Kindle for iPad app update glitch
One of Amazon’s core Kindle strategies has been the ability to read Kindle store books on devices other than Amazon’s.
Jeff Bezos has said that the hardware and software businesses are separate (although I recall that from years ago)…you could hypothetically buy a Kindle and use it with e-books from other sources, and you could buy Kindle store books and use them on things other than the Kindle.
I suspect the markets are considered to have merged much more over time. How many people who use Kindles don’t buy any Kindle store books for them? A tiny percentage, I’m guessing.
However, the Kindle app for the iPad is undoubtedly one reason why iBooks never really dominated the market. You could read your Kindle store books on the iPad, so why split your library compatibility (you couldn’t read iBooks on your Kindle) by investing in two lines?
That’s why it is just flabbergasting that Amazon could release an update for their Kindle for iPad app with as big a flaw as the one they released (and then re-released with a fix) yesterday.
What was the flaw?
For some people, updating the app (which might have happened without their surface awareness…just tapping an “updates available” type link), it removed all of their Kindle store books from their devices.
It’s important to note that it didn’t remove them from their accounts. They (in the vast majority* of cases) didn’t lose things they bought and had to rebuy them…they could redownload them again from the archives/Cloud at no additional cost.
That’s always key, and not always understood…it’s easiest to think of it as the books belonging to the account, not a device. If one of your devices is lost/stolen/fails…or has a “glitchup” like this, your books are still yours.
That doesn’t mean this wouldn’t be highly irritating and inconvenient for certain users.
One of my readers, Pam, let me know about this (I have read about it other places), and mentioned having many cookbooks on the device, which would now need to be redownloaded one by one.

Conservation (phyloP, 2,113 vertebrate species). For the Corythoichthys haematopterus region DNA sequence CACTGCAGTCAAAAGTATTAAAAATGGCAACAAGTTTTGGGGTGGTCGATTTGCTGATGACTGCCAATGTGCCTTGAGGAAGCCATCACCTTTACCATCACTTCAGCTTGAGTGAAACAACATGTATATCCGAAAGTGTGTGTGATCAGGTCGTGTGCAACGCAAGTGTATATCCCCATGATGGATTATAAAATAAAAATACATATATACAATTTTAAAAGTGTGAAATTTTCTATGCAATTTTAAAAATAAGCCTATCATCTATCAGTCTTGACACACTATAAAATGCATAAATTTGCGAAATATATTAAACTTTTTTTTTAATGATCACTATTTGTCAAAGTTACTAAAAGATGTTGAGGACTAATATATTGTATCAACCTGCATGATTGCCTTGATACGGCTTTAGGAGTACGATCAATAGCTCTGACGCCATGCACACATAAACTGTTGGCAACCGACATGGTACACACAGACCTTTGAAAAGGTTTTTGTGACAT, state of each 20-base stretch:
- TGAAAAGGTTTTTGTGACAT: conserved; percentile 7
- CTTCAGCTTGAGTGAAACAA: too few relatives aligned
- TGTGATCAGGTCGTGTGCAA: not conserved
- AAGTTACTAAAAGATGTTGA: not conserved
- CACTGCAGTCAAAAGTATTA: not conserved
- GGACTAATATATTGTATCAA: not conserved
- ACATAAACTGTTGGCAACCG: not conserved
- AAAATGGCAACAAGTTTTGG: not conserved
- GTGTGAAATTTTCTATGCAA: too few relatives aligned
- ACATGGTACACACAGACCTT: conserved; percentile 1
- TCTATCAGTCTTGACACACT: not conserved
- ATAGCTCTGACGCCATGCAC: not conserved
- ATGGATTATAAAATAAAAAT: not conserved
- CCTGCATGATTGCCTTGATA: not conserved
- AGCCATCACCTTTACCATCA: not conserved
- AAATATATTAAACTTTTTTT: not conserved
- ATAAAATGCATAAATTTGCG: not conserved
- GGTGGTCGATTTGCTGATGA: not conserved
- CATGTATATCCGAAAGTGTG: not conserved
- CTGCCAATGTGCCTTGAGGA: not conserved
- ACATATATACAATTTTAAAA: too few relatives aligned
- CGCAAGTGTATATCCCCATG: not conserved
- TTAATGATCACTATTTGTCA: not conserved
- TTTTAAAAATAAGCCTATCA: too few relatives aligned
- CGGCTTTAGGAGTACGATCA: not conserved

I’ve seen other people comment that they weren’t sure which books they’ve read and which they haven’t, and the Cloud doesn’t really have organization at this point, so you can’t just find them in a TBR (To Be Read) folder there.
Even Amazon warned people not to do the update yesterday (although they have since uploaded a new version (3.6.2) that has a “…Fix for Registration Issue”. If you download it today, you should be okay.
The question for me, though, is how does this happen?
It apparently got fixed in hours…that suggests that once the problem was identified, it wasn’t that complicated.
So why didn’t Amazon know about it before they released it?
This doesn’t sound like some sort of odd behavior on the part of customers (I can understand how that happens). They appear to have just done what they were supposed to do.
Can’t Amazon test that effectively? I know they want to keep updates secret, but does nobody at Amazon own an iPad?
I’m exaggerating that, of course, but seriously…I’m having a hard time understanding how such a catastrophic (but recoverable) failure could be undiscovered until after release.
I mean, I don’t think there was any urgency in releasing this update. It could have waited a day while Amazon employees/friends/betatesters tried the process.